23. 23. Some other software to choose from would be Adobe Photoshop, Adobe PhotoshopElements, and Paint shop Pro.Meta Data 24. Information is recorded in a photo. Explain advantages of this and describehow you would insert this into a Photoshop file. What are tags? How can tags helpthe user?Photo metadata, simply put, is a set of data that describes various aspects of yourphoto (i.e. where it was taken, settings used, etc.).Photos without metadata are like the thousands of items at an antique market, whoseorigin and history you can only guess at. Using metadata is like adding a card next toeach item in the antique market with details such as its origin, maker, purpose, how itwas made, etc.There are two types of metadata: technical and informational.Technical metadataThe technical data (EXIF) tells you all about the settings used when you took the shot.This includes things like:  date and time  shutter speed  aperture  ISO speed  focal lengthOn most cameras, this information will automatically be added to each photo whenyou take them, so you generally don’t need to do anything to include this.Informational metadataThe informational data (IPTC, XMP and Keywords) includes things like:  name and type of subject  name of the photographer  where the photo was taken  copyright info  keywords to describe the photo  Just about anything else you can think of!This type of information isn’t automatically generated by the camera (sorry!), so you’llhave to manually enter it yourself, but making use of this information will make yourphotographic life much easier!Advantages of using metadataMetadata is written to the image file, so it stays with the image wherever it goes. Thismeans whether your email it or post it on the web, the metadata you include will beavailable for all to read (only you can decide whether that is a good thing!).There are two main advantages of using metadata:Certificate lll Graphic Pre-press (ICP30210) TECHNOLOGY 3 Version: 17/02/12 23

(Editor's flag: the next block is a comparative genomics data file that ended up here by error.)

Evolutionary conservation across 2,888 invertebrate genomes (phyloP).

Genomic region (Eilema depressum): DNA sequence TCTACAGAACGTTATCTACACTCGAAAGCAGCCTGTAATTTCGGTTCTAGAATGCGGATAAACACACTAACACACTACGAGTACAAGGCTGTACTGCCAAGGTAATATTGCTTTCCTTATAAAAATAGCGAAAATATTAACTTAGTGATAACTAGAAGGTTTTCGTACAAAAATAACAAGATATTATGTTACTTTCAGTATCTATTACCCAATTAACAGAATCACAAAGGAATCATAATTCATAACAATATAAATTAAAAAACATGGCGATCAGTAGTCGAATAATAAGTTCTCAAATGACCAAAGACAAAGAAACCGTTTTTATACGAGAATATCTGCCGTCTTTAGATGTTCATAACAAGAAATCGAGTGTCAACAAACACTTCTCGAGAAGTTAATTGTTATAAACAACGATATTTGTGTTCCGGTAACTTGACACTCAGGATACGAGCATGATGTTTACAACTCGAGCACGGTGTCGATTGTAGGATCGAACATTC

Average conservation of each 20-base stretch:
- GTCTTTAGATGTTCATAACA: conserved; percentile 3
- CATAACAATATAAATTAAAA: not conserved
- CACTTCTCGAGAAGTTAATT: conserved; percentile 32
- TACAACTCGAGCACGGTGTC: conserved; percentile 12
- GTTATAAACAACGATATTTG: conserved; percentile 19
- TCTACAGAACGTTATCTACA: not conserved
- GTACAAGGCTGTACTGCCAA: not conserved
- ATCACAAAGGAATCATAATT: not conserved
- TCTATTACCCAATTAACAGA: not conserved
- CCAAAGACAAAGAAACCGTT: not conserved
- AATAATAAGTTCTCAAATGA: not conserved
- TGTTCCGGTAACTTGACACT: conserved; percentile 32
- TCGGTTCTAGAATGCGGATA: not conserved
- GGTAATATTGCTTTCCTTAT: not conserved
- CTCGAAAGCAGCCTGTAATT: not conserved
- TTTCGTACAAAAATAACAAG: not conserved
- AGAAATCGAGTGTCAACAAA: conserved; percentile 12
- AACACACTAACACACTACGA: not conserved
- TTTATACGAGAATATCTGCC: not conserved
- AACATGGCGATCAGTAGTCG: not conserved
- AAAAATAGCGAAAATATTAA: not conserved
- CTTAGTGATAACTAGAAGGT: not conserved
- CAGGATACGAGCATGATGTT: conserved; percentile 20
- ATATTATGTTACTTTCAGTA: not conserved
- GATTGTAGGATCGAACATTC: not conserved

24. 24. 1. It helps identify you as the photographer and owner of the photo 2. It helps you find the photo again later (through keywords, and any other info you attach to the photo)An example of metadata in action Photo by Matthew FletcherAs an example, let’s take a look at the metadata embedded in the photo above of awhite-faced heron:Technical data (EXIF):  ISO Speed: 400  Focal Length: 400mm  Exposure: 1/500  F-Number: f/8Informational data:  Copyright notice (“Copyright (c) 2008 Matthew Fletcher”)  Rights usage notice (“For consideration only. No reproduction without prior permission”)  City/State (Lauderdale, Tasmania)  Country (Australia)  Keywords (white faced heron, Egretta novaehollandiae, Lauderdale Canal)By including all this metadata, I can safely post this image online or send it to afriend, bureau or magazine (because the copyright notice is included). I can alsosearch my computer for this image by using keywords I attached to the photo (i.e.“White-faced Heron” or “Australia” or “Tasmania” or “Lauderdale” or “LauderdaleCanal” or any combination of these).With so many ways to find this image, I’ll surely find it quickly and easily whenever Ineed it in the future.As an alternative to metadata, I could have simply renamed the file to “White-facedHeron” but then you wouldn’t be able to determine where the picture was taken, northe other features. And if this picture had multiple subjects, what would you call itwithout having a terribly long file name?Using metadata is the only way to attach all information about the photo.Certificate lll Graphic Pre-press (ICP30210) TECHNOLOGY 3 Version: 17/02/12 24